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23: Images

Scope of this lesson

This lesson is limited to what you need to know to use your existing images in a web page. Creating and manipulating the images is beyond the scope of this course.

About images for the web


Images are comprised of pixels, just like your monitor screen. Therefore an image a certain number of pixels wide, by a certain number high, will display at a certain size depending upon the resolution of the screen. Forget about other measurements; when it comes to web images it's all about pixels! Any image manipulation program, and many image viewers, will indicate the pixel dimensions (and zoom level) of the image you are viewing.

Resolution and file size

You should use images that have the lowest file size consistent with acceptable image quality. Low resolution is quite ok on the web – it still looks good and helps the page load more quickly. And it's less to upload to and store on your web server. A rogue high-resoluton image that makes its way onto the server can take as much space as dozens or hundreds of low-res images.

If you're going to have images on your website, then you'll need at least a basic working knowledge of image optimisation (minimising the file size of your images).

Image size

Size your images to the exact dimensions you would like them to be on the webpage, pixel for pixel. Apart from any 'hero' images, aim to make the images on each page all the same size and/or proportions.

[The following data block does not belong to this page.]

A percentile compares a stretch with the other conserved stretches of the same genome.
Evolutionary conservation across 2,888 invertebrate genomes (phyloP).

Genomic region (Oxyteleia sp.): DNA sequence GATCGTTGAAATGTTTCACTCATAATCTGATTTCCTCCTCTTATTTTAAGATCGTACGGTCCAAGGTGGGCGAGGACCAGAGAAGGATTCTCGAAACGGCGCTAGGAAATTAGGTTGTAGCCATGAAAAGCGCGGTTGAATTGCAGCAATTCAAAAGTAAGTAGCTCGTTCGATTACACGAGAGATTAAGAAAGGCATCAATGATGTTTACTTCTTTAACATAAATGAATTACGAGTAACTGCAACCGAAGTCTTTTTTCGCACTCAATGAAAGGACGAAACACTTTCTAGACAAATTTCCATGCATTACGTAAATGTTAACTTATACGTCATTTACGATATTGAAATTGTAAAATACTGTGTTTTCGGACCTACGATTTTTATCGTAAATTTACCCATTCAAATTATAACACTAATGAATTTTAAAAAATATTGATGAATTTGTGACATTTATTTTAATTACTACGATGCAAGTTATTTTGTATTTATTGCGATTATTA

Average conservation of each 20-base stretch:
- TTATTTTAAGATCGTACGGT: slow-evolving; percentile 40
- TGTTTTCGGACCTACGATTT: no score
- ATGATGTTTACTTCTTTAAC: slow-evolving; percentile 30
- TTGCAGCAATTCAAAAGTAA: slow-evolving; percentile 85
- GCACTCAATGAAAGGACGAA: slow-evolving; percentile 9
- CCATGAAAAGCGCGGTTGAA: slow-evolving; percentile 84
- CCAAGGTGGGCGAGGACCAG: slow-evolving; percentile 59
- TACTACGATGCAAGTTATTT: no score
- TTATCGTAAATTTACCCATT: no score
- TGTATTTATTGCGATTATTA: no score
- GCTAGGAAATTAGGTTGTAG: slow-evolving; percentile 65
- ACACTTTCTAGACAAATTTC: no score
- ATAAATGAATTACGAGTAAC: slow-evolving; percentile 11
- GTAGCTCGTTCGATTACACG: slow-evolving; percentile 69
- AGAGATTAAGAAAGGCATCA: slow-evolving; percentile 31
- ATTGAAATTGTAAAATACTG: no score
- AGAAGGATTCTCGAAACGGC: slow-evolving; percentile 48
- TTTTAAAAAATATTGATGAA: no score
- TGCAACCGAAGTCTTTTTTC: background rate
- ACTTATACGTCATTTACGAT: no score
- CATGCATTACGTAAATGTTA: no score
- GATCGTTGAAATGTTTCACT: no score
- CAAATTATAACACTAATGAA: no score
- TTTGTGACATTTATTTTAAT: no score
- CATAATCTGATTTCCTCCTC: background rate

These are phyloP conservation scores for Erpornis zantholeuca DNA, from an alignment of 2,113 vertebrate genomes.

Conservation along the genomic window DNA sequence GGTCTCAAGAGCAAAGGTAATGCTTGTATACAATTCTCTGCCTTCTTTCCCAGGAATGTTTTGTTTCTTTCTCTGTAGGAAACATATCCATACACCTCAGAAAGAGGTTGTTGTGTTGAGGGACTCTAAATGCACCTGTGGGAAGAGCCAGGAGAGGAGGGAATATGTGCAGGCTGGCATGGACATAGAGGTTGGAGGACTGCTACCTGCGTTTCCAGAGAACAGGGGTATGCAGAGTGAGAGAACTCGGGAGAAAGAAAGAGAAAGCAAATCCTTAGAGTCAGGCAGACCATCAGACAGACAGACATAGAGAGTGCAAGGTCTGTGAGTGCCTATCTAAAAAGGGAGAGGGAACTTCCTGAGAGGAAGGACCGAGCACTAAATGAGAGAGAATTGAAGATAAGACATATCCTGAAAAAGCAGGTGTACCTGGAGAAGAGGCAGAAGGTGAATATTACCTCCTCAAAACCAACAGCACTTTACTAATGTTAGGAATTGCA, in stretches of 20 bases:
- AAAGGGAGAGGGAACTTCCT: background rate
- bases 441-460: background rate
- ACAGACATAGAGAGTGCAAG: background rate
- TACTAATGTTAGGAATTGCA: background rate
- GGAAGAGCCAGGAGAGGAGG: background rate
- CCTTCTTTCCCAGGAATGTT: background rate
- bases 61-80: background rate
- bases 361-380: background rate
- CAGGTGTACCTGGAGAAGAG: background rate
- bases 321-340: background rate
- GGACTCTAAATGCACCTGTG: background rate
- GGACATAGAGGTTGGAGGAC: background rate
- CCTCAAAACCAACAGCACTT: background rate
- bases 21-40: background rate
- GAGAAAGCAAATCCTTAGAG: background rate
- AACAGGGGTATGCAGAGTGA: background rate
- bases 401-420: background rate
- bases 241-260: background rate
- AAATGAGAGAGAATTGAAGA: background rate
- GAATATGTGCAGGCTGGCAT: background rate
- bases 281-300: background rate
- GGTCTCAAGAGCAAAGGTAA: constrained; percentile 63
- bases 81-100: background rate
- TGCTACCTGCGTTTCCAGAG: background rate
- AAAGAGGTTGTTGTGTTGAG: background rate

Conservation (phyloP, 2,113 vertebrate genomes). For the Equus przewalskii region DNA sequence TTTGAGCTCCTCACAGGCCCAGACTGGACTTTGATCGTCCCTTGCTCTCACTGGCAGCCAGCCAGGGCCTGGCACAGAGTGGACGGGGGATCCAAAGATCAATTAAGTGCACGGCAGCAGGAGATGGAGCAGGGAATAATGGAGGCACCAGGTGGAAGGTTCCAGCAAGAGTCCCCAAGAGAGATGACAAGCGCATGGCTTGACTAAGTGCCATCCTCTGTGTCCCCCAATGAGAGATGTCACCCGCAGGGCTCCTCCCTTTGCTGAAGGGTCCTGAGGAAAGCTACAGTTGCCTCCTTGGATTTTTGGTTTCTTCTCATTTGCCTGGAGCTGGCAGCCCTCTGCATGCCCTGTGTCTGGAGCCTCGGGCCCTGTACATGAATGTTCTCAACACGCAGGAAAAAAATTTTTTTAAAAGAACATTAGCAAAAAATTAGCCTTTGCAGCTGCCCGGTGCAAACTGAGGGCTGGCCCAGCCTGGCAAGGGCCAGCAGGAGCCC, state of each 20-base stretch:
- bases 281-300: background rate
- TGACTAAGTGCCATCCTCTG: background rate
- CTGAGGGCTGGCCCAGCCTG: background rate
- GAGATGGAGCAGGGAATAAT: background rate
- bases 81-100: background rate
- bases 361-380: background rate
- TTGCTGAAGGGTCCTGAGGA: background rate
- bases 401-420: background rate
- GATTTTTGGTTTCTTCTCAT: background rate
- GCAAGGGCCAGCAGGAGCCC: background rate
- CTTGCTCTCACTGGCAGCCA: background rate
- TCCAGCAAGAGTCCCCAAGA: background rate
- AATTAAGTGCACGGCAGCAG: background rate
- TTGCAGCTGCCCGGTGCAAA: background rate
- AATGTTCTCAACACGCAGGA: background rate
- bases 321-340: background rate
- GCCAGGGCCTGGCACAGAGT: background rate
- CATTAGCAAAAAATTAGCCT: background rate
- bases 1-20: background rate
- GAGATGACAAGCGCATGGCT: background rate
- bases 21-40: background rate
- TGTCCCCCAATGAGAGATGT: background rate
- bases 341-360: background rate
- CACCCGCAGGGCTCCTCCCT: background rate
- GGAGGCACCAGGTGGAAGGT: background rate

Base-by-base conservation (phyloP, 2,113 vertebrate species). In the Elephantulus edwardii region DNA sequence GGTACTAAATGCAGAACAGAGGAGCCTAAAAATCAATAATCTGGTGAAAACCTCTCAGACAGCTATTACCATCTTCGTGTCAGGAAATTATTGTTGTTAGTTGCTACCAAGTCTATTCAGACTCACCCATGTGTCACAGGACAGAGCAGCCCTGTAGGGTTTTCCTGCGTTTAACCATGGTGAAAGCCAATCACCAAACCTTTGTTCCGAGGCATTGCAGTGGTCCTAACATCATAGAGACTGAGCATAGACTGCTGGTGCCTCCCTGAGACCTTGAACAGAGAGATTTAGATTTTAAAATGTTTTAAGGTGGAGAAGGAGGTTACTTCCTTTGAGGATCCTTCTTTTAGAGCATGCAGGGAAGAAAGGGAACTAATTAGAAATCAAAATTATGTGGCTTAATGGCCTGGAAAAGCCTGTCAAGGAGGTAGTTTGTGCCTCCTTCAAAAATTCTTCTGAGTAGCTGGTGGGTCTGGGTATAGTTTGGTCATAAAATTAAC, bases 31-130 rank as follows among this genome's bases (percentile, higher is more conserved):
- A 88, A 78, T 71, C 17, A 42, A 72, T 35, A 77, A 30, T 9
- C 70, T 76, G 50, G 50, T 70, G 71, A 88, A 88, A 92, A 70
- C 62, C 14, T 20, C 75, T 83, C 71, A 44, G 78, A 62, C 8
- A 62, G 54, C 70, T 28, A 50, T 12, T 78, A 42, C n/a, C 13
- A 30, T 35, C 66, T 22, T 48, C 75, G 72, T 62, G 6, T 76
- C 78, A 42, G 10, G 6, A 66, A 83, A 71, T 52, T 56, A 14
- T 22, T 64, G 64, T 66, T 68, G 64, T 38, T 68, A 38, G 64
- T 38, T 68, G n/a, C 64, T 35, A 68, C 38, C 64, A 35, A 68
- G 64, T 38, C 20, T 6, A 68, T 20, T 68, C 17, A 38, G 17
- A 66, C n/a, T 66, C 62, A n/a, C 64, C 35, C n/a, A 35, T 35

Types of images

The image types described below are those most suited for use on a website. screenshot of root directory Both PNGs and JPGs can be compressed to a low file size for website use.

Best suited for images with a limited range of colours and areas of a single colour, such as logos and other illustrations. It allows for transparency. This file format has largely replaced the 'gif' format, which generally does the same job but not as well. The image to the right is a png – notice how it has large areas of white and few colours compared to a photo.
There are two versions of png: png8 and png24. The former is limited to 256 colours. The latter has unlimited colours and offers better quality transparency, but with a larger file size.
jpg (or jpeg)
For images with many colours and few areas of a single colour, such as photos.
Scalable Vector Graphics is a very different kind of image format. It is beyond the scope of this course, but you should be aware of it and learn about it as your skills develop.

CSS for images

The CSS selector for images is 'img'. The CSS styling format is the same as for other elements, as shown below.

img {
  property: value;
  property: value;
  property: value;
.imageclass {
  float: right;
  border-width: 2px;
  border-color: black;

Image effects with CSS filters

CSS 'filters' allow you to apply some Photoshop-like effects to your images. For example, the ruleset below applies a sepia tone to all images (you can see the result at bottom right). The value in brackets sets the strength of the filter.

img {
  filter: sepia(100%);

Here are the available filter types. The CSS Tricks site has all you need to know on this topic.

Here is an example of each filter.

photo of hoop pine
photo of hoop pine
photo of hoop pine
photo of hoop pine
photo of hoop pine
photo of hoop pine
photo of hoop pine
photo of hoop pine
photo of hoop pine
photo of hoop pine

Default CSS for your images

Your CSS should include some default settings for your images. You will learn about this in Lesson 25.